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34 of 36 people found the following review helpful By Gregory Scott Tift on October 13, 2004
Format: Paperback
Having just read this short little book I am absolutely amazed at the foresight Pitt and Ritter displayed in 2002. Almost everything these two men said about the state of Iraq than and now is incredibly accurate. I never would have believed that Scott Ritter, who the mainstream press branded a "lunatic" or "an Iraqi agent", was actually one of the better informed Americans when it came to the nation of Iraq. From WMD to tribal factions to the members of the so called "insurgents", it seems that Scott Ritter is the person the press and the Pentagon should have gone to when they had questions of Saddam and Iraq.

This book is a must read for ANY red blooded, straight thinking American who is genuinely interested in the truth about Iraq.
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34 of 36 people found the following review helpful By Dana Garrett on February 11, 2004
Format: Paperback Verified Purchase
Months prior to the Iraq war, I researched press accounts worldwide, read published UN documents and web-posted reports and evaluations of weapons experts, and read this book by Scott Ritter and published interviews of him, and was convinced that either Iraq had no WMD or had no functioning WMD.
My question is: if I could come to this conclusion without the aid of classified intelligence, how can we even conceive of the President of the United States coming to his false and calamitous conclusion with all of the classified and unclassified intelligence at his disposal? Even the President now agrees that Iraq had no WMD based on the Kay report.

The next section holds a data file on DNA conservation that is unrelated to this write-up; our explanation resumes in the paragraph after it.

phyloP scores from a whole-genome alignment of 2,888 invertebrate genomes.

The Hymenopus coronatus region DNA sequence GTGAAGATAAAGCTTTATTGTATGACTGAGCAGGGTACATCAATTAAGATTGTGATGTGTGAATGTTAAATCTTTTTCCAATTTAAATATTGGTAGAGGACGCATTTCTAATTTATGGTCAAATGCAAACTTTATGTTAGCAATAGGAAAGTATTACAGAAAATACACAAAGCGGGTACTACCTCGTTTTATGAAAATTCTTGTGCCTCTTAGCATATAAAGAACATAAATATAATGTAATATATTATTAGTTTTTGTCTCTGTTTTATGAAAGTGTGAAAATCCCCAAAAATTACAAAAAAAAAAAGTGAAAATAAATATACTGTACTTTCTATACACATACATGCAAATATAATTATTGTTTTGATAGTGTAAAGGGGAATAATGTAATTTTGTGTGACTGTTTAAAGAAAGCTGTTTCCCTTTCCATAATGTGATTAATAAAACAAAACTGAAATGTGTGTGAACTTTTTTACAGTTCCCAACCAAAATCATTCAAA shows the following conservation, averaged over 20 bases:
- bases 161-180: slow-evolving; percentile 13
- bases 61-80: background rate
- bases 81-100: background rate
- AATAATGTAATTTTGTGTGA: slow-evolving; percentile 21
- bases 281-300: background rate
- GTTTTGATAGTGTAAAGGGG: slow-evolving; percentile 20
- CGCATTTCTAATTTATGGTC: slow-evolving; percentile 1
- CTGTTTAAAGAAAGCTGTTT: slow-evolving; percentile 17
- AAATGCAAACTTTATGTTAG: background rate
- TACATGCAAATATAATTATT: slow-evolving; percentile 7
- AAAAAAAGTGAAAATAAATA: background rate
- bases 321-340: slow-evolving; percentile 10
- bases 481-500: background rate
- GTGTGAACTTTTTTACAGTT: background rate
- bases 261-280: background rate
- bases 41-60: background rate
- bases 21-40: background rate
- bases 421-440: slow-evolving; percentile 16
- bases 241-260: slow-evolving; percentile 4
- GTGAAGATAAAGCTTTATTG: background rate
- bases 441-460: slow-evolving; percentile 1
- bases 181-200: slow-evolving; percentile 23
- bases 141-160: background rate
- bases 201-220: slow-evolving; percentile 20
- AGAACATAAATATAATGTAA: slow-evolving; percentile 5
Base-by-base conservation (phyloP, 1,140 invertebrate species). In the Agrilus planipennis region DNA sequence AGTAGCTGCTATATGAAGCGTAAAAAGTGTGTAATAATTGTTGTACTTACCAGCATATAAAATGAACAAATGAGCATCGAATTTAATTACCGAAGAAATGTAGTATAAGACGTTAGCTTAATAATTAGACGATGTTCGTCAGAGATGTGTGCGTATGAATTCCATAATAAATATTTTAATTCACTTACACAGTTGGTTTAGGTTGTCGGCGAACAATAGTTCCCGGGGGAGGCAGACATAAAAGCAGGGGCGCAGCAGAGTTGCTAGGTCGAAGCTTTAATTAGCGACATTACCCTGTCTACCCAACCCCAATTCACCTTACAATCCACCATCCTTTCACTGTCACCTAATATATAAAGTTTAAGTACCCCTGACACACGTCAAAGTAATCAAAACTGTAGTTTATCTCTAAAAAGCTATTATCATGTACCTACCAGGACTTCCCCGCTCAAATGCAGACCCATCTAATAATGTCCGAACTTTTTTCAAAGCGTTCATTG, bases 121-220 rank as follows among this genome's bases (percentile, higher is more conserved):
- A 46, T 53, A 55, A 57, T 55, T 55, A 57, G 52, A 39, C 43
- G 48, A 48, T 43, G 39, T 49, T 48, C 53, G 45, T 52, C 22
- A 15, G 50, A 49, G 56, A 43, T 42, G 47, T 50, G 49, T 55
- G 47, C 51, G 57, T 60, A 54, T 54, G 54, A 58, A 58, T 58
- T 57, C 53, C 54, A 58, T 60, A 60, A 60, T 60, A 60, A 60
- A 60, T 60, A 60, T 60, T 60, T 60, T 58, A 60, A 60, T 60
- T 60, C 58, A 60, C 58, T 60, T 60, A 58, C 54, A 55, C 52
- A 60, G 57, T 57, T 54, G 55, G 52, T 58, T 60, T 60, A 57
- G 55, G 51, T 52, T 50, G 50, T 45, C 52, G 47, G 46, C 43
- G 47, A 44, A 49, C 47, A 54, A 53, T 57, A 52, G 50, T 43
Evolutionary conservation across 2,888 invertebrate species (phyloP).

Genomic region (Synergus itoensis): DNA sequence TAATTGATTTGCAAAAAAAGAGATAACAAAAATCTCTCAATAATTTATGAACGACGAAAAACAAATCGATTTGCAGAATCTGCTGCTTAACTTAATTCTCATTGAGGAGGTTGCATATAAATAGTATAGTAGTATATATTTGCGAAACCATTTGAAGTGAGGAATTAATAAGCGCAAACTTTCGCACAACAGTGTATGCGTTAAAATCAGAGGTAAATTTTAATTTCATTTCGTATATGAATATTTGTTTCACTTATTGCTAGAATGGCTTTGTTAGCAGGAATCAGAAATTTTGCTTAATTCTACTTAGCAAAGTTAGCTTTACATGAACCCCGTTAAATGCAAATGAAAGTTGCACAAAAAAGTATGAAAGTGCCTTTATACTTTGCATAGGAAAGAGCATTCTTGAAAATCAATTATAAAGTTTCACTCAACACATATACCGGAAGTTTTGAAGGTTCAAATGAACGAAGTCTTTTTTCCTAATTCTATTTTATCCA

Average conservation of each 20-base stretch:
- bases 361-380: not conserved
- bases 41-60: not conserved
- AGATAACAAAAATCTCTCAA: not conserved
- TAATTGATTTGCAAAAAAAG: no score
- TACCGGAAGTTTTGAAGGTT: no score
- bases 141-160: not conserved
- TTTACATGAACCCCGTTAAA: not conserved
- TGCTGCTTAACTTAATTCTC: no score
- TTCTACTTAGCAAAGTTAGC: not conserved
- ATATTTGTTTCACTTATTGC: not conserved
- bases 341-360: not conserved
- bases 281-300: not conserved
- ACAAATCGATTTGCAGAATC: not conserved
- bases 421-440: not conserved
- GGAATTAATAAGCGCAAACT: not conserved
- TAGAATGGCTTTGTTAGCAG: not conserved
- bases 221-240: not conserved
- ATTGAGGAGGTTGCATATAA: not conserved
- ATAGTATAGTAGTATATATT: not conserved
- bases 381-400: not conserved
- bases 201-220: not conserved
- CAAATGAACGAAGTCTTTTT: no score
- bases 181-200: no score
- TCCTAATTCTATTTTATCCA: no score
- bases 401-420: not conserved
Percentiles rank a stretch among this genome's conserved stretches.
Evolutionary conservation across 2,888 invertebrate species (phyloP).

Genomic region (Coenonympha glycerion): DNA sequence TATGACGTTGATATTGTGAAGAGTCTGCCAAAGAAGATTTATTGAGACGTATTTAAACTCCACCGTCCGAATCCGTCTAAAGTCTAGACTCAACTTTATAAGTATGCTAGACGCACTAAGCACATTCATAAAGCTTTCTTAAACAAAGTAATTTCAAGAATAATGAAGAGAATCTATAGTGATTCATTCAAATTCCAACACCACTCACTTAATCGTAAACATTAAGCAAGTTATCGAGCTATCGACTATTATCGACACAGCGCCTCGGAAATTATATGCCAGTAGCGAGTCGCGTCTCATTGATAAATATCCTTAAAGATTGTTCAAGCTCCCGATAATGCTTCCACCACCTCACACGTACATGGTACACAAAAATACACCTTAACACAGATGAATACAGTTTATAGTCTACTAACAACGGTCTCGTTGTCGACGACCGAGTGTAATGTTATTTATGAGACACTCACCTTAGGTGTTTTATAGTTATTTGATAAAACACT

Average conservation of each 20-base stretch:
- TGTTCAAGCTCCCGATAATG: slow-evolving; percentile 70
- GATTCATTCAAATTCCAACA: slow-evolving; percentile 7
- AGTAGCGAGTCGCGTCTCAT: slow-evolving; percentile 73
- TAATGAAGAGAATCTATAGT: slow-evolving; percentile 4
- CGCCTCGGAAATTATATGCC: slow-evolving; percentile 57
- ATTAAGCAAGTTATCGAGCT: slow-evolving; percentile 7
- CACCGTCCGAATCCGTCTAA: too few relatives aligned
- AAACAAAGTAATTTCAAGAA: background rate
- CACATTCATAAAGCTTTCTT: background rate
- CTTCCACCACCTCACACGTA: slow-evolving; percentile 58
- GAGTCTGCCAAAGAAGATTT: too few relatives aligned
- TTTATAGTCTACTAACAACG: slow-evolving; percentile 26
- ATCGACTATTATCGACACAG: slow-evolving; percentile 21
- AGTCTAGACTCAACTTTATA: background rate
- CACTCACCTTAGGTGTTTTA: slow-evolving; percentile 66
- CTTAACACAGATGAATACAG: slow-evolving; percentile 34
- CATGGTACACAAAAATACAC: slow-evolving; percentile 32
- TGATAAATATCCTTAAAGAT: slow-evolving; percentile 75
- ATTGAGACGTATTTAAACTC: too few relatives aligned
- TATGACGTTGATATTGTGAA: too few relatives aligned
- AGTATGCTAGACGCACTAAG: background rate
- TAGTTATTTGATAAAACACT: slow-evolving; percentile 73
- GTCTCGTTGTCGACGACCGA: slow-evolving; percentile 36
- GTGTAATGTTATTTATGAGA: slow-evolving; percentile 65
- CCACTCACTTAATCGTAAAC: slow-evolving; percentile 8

When one considers all the vilification that Scott Ritter has undergone, how his patriotism and professionalism have been questioned, and how he has even been threatened with Court hearings, simply because he spoke the obvious truth long before it was politically chic to speak it, it is clear that the US government owes Mr. Ritter an immense apology. It is also obvious that if the United States government wants to conduct a fair and impartial investigation of this intelligence calamity, it should appoint Scott Ritter to head the investigation.
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39 of 42 people found the following review helpful By Ronald Fitzgerald on October 25, 2003
Format: Paperback
I find it amusing that all the negative reviews of this interview fail to acknowledge that Ritter has so far proven totally accurate concerning Iraq's alleged WMD's, and pretty much the only analyst who was even remotely accurate. Critics accuse him of being "out of the loop", spouting "conspiracy theories" based on "unsupported facts."
Well read the book and focus on the specific WMD issues he addresses (some of the doomsday war scenarios were way off of course). Its a plausable and so far completely accurate assessment of Iraq's alleged weapons. To paraphrase: Iraq had WMD stockpiles and production facilities, the production infrastructure was wiped out by inspections, most stockpiles were destroyed similarly, and a small fraction of the weapons remainded unnaccounted for after 1998. And the kicker: the unaccounted for stockpiles would have deteriorated to the point of worthlessness. Anthrax for example (remember Mr. Powell's vile at the UN?) has a shelf life of 3-5 years. All of it was made before 1991. Its worthless, assuming it existed in the first place. So no anthrax was shipped off to Syria kids, you can sleep well tonite.
And if you dont believe Ritter, other former UNSCOM officials have weighed in with similar analysis of Iraq's alleged WMDs (check out the writings of Rolf Ekeus and Hans von Sponeck).